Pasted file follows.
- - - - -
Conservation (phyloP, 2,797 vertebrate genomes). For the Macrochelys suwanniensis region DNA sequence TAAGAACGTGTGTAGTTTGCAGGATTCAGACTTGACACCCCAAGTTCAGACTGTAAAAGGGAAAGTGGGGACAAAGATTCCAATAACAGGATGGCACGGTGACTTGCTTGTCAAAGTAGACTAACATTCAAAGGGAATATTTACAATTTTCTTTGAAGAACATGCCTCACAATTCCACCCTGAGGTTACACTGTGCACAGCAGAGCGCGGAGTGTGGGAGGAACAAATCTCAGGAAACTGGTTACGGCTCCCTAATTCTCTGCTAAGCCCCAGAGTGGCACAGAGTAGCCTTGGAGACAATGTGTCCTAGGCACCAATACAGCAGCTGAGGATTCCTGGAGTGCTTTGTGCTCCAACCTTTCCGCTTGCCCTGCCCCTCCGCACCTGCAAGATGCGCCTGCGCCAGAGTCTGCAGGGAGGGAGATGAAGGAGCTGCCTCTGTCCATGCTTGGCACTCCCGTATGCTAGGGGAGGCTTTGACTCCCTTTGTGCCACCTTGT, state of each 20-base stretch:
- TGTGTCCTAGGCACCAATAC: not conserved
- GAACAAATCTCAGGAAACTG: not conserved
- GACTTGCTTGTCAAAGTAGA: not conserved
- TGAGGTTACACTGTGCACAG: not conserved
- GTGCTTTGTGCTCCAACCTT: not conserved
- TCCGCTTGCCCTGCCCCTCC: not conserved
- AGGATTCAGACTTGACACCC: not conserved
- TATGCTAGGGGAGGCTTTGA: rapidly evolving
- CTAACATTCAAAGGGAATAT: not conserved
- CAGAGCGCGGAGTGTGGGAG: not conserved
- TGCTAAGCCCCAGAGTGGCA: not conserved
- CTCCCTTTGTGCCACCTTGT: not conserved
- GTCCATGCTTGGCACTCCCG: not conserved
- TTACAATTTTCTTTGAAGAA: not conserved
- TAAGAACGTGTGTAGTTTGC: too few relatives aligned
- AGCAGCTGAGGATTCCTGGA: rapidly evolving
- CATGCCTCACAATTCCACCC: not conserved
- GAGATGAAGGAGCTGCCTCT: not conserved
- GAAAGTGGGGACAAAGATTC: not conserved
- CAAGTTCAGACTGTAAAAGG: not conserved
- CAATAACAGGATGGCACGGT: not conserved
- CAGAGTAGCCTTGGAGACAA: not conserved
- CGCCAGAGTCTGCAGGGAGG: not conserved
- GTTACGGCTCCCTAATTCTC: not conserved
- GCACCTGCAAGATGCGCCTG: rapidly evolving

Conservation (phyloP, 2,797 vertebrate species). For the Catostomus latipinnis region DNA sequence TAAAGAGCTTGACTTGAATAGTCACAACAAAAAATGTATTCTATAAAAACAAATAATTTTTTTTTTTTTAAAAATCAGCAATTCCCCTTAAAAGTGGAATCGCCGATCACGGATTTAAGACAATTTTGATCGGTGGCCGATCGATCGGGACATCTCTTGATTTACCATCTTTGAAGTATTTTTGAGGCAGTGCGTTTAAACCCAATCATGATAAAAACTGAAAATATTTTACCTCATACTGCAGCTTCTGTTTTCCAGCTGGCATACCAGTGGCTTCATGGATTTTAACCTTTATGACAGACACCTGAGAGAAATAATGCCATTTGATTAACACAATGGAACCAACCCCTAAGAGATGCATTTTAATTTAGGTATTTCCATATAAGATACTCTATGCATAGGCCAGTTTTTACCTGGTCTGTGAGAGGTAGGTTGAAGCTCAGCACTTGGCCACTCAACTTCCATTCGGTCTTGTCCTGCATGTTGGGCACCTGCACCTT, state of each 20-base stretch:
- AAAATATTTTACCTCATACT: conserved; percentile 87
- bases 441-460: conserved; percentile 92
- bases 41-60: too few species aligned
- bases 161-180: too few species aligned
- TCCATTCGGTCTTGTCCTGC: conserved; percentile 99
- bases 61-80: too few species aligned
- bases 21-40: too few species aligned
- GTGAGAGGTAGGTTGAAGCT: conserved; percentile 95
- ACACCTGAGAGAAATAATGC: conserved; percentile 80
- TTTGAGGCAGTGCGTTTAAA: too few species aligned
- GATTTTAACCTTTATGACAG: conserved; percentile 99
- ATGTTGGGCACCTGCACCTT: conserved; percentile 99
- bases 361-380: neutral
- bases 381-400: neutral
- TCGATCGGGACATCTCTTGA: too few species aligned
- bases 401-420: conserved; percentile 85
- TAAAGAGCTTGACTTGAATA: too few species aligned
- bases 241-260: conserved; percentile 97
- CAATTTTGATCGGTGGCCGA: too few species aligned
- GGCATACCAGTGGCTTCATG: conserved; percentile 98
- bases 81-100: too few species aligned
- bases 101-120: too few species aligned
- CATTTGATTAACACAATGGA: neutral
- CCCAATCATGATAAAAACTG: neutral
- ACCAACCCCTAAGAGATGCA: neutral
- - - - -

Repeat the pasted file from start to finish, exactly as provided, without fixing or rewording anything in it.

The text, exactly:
Conservation (phyloP, 2,797 vertebrate genomes). For the Macrochelys suwanniensis region DNA sequence TAAGAACGTGTGTAGTTTGCAGGATTCAGACTTGACACCCCAAGTTCAGACTGTAAAAGGGAAAGTGGGGACAAAGATTCCAATAACAGGATGGCACGGTGACTTGCTTGTCAAAGTAGACTAACATTCAAAGGGAATATTTACAATTTTCTTTGAAGAACATGCCTCACAATTCCACCCTGAGGTTACACTGTGCACAGCAGAGCGCGGAGTGTGGGAGGAACAAATCTCAGGAAACTGGTTACGGCTCCCTAATTCTCTGCTAAGCCCCAGAGTGGCACAGAGTAGCCTTGGAGACAATGTGTCCTAGGCACCAATACAGCAGCTGAGGATTCCTGGAGTGCTTTGTGCTCCAACCTTTCCGCTTGCCCTGCCCCTCCGCACCTGCAAGATGCGCCTGCGCCAGAGTCTGCAGGGAGGGAGATGAAGGAGCTGCCTCTGTCCATGCTTGGCACTCCCGTATGCTAGGGGAGGCTTTGACTCCCTTTGTGCCACCTTGT, state of each 20-base stretch:
- TGTGTCCTAGGCACCAATAC: not conserved
- GAACAAATCTCAGGAAACTG: not conserved
- GACTTGCTTGTCAAAGTAGA: not conserved
- TGAGGTTACACTGTGCACAG: not conserved
- GTGCTTTGTGCTCCAACCTT: not conserved
- TCCGCTTGCCCTGCCCCTCC: not conserved
- AGGATTCAGACTTGACACCC: not conserved
- TATGCTAGGGGAGGCTTTGA: rapidly evolving
- CTAACATTCAAAGGGAATAT: not conserved
- CAGAGCGCGGAGTGTGGGAG: not conserved
- TGCTAAGCCCCAGAGTGGCA: not conserved
- CTCCCTTTGTGCCACCTTGT: not conserved
- GTCCATGCTTGGCACTCCCG: not conserved
- TTACAATTTTCTTTGAAGAA: not conserved
- TAAGAACGTGTGTAGTTTGC: too few relatives aligned
- AGCAGCTGAGGATTCCTGGA: rapidly evolving
- CATGCCTCACAATTCCACCC: not conserved
- GAGATGAAGGAGCTGCCTCT: not conserved
- GAAAGTGGGGACAAAGATTC: not conserved
- CAAGTTCAGACTGTAAAAGG: not conserved
- CAATAACAGGATGGCACGGT: not conserved
- CAGAGTAGCCTTGGAGACAA: not conserved
- CGCCAGAGTCTGCAGGGAGG: not conserved
- GTTACGGCTCCCTAATTCTC: not conserved
- GCACCTGCAAGATGCGCCTG: rapidly evolving

Conservation (phyloP, 2,797 vertebrate species). For the Catostomus latipinnis region DNA sequence TAAAGAGCTTGACTTGAATAGTCACAACAAAAAATGTATTCTATAAAAACAAATAATTTTTTTTTTTTTAAAAATCAGCAATTCCCCTTAAAAGTGGAATCGCCGATCACGGATTTAAGACAATTTTGATCGGTGGCCGATCGATCGGGACATCTCTTGATTTACCATCTTTGAAGTATTTTTGAGGCAGTGCGTTTAAACCCAATCATGATAAAAACTGAAAATATTTTACCTCATACTGCAGCTTCTGTTTTCCAGCTGGCATACCAGTGGCTTCATGGATTTTAACCTTTATGACAGACACCTGAGAGAAATAATGCCATTTGATTAACACAATGGAACCAACCCCTAAGAGATGCATTTTAATTTAGGTATTTCCATATAAGATACTCTATGCATAGGCCAGTTTTTACCTGGTCTGTGAGAGGTAGGTTGAAGCTCAGCACTTGGCCACTCAACTTCCATTCGGTCTTGTCCTGCATGTTGGGCACCTGCACCTT, state of each 20-base stretch:
- AAAATATTTTACCTCATACT: conserved; percentile 87
- bases 441-460: conserved; percentile 92
- bases 41-60: too few species aligned
- bases 161-180: too few species aligned
- TCCATTCGGTCTTGTCCTGC: conserved; percentile 99
- bases 61-80: too few species aligned
- bases 21-40: too few species aligned
- GTGAGAGGTAGGTTGAAGCT: conserved; percentile 95
- ACACCTGAGAGAAATAATGC: conserved; percentile 80
- TTTGAGGCAGTGCGTTTAAA: too few species aligned
- GATTTTAACCTTTATGACAG: conserved; percentile 99
- ATGTTGGGCACCTGCACCTT: conserved; percentile 99
- bases 361-380: neutral
- bases 381-400: neutral
- TCGATCGGGACATCTCTTGA: too few species aligned
- bases 401-420: conserved; percentile 85
- TAAAGAGCTTGACTTGAATA: too few species aligned
- bases 241-260: conserved; percentile 97
- CAATTTTGATCGGTGGCCGA: too few species aligned
- GGCATACCAGTGGCTTCATG: conserved; percentile 98
- bases 81-100: too few species aligned
- bases 101-120: too few species aligned
- CATTTGATTAACACAATGGA: neutral
- CCCAATCATGATAAAAACTG: neutral
- ACCAACCCCTAAGAGATGCA: neutral